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The Jewish Confederates

by Robert N. Rosen

A Book Review by James F. Epperson

James F. Epperson is a professor of Mathematics at the University of Michigan in Ann Arbor.

Most students of the American Civil War know of Judah Benjamin, the Louisiana Senator who held several posts in the Confederate Cabinet.  Many will know the name of Phoebe Yates Pember, who served as matron of Chimborazo Hospital in Richmond.  But few will know the name of  Simon Baruch, except perhaps as the father of the financier Bernard Baruch, and even fewer will know of the connection that binds Simon Baruch, Phoebe Pember, and Judah Benjamin:  All three were Jewish Confederates.

It might seem odd, to our 21st century minds, that so many people associated with the Mosaic tradition of bondage would support a society based on slavery, but the truth is that the South had a much larger  ---  and more tolerated  ---  Jewish population in the antebellum period than the North did.  And many of these took up the Confederate cause.  Robert Rosen has undertaken the task of writing their story in this book.

To someone from a Gentile background (like this reviewer) the book is informative, if repetitive; I learned a great deal about such Jewish Southerners as Judah Benjamin and David Yulee, who was a Senator from Florida; as well as minor figures such as Bernard Baruch's father, Simon, who served as a medical officer in Robert E. Lee's Army of Northern Virginia.  The antebellum South was actually more hospitable to Jewish immigrants than was the North.  Charleston and New Orleans had substantial and respected Jewish communities of long standing  ---  Beth Elohim, one of the first (if not the first) synagogue in the South, was founded in 1749.  In 1820, the first synagogue was organized in New Orleans.

Much of the book is taken up with telling the story of many Jewish Southerners who took up the Confederate cause.  This is both the strength and the weakness of the book. Although the several chapters are each organized around a common theme, the reader tends to lose sight of this amidst a flood of brief stories about yet another Jewish family and its service to the Confederacy.  After a few such vignettes, it does appear as though the author is determined to tell the story of every Jewish Confederate he was able to locate, and this becomes tiresome after a while.  (The better part of two chapters is devoted to such material.)  More to the point, it saps the book's central theme of Southern Jewish loyalty, which would be better served by concentrating upon a few individuals instead of trying to tell the entire story of every Jew in the Confederate army.  At the same time, it is valuable to learn the story of (for example) Major Raphael J. Moses, who served as Commissary for Longstreet's command in Lee's army; and it is poignant to read the fate of Gustavus Poznanski, whose father had been rabbi of Beth Elohim and who came home from Canada to join the Confederate army, in whose ranks he died at the Battle of Secessionville.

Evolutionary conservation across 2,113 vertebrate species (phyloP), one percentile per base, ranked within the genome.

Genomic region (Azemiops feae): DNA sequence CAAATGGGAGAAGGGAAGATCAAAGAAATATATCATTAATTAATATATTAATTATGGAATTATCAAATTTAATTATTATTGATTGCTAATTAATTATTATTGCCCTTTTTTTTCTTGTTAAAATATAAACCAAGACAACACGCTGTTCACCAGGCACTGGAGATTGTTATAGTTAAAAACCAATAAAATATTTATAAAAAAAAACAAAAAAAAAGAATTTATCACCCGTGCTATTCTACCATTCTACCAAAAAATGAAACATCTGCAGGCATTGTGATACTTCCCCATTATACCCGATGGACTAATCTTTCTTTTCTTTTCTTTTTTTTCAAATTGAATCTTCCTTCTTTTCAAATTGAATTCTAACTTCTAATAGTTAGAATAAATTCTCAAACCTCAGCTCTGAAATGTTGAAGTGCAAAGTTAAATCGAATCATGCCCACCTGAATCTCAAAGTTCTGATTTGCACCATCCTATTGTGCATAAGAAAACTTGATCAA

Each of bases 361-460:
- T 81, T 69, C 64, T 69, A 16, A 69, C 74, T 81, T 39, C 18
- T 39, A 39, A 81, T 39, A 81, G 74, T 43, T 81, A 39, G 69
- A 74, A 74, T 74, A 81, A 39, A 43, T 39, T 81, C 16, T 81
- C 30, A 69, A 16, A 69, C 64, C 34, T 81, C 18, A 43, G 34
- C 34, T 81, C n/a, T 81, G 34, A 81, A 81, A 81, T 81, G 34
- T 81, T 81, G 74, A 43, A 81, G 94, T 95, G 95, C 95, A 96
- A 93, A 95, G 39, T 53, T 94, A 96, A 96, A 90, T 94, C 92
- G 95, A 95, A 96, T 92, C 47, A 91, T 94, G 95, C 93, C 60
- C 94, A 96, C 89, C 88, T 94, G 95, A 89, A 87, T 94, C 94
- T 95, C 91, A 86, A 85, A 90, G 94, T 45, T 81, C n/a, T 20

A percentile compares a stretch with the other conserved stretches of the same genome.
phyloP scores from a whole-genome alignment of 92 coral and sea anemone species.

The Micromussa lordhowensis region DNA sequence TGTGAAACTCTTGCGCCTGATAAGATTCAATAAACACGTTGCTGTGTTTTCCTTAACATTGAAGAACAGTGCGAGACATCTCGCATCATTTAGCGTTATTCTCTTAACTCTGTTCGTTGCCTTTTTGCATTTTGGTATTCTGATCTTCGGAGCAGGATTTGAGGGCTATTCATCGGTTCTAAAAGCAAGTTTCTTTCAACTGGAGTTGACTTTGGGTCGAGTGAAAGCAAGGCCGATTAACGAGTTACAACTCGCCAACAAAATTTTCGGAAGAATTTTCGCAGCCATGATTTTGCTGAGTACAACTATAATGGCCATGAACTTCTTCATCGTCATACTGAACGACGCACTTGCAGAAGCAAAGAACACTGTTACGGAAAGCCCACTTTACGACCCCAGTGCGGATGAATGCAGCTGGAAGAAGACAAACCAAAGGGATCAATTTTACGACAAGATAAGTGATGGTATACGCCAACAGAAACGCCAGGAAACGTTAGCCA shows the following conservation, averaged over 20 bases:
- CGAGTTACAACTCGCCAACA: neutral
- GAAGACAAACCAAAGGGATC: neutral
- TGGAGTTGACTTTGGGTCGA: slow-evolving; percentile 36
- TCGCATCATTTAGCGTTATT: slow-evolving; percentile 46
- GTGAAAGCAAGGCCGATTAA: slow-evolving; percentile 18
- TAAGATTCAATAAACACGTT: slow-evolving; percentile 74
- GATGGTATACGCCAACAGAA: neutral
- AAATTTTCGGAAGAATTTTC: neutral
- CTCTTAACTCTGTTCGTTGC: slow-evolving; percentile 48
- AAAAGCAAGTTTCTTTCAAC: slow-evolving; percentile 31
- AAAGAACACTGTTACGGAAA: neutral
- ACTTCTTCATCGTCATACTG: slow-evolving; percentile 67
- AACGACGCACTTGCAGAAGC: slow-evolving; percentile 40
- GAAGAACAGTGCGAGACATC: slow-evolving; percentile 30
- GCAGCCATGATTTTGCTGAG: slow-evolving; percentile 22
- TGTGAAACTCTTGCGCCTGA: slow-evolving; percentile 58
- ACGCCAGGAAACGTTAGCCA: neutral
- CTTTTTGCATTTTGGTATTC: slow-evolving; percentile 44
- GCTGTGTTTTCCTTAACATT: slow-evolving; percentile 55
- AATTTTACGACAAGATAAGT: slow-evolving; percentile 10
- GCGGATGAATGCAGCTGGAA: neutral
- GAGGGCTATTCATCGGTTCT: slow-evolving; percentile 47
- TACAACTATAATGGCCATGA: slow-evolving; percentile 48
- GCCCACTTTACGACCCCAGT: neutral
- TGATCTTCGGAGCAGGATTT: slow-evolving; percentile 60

The Jewish community of the South was not immune to the kind of anguish which swept over the entire region in 1860-61.  For example,  Capt. Alfred Mordecai of Virginia, whom Rosen calls "the most respected Jewish officer in the U.S. Army in 1860," agonized over his personal course of action.  Several of his siblings lived in the South, and four men of his family would wear the gray, but Alfred could not fight against the United States; he resigned his commission and sat out the war.  His son, Alfred Jr., served as an officer in the Federal army, much to the disgust and fury of the elder Alfred's Southern relatives.  Rosen misses an opportunity to contrast this with Robert E. Lee's very different reaction to the same dilemma.

Rosen has not done a poor job so much as overdone a good job.  He clearly is not familiar with the basic Civil War literature  ---  his description of the Fort Sumter bombardment in 1861 is almost comical in its innocence  --- and his lack of expertise in Civil War literature does lead him to accept, uncritically, some anecdotes of questionable veracity.  In a book composed almost entirely of anecdotes and episodes, this is perhaps inevitable.

Despite these very real criticisms I found that I learned a lot from reading the book, which is perhaps the important point.  I just wish Rosen had produced a more compact, less diffuse, study, which had more focus.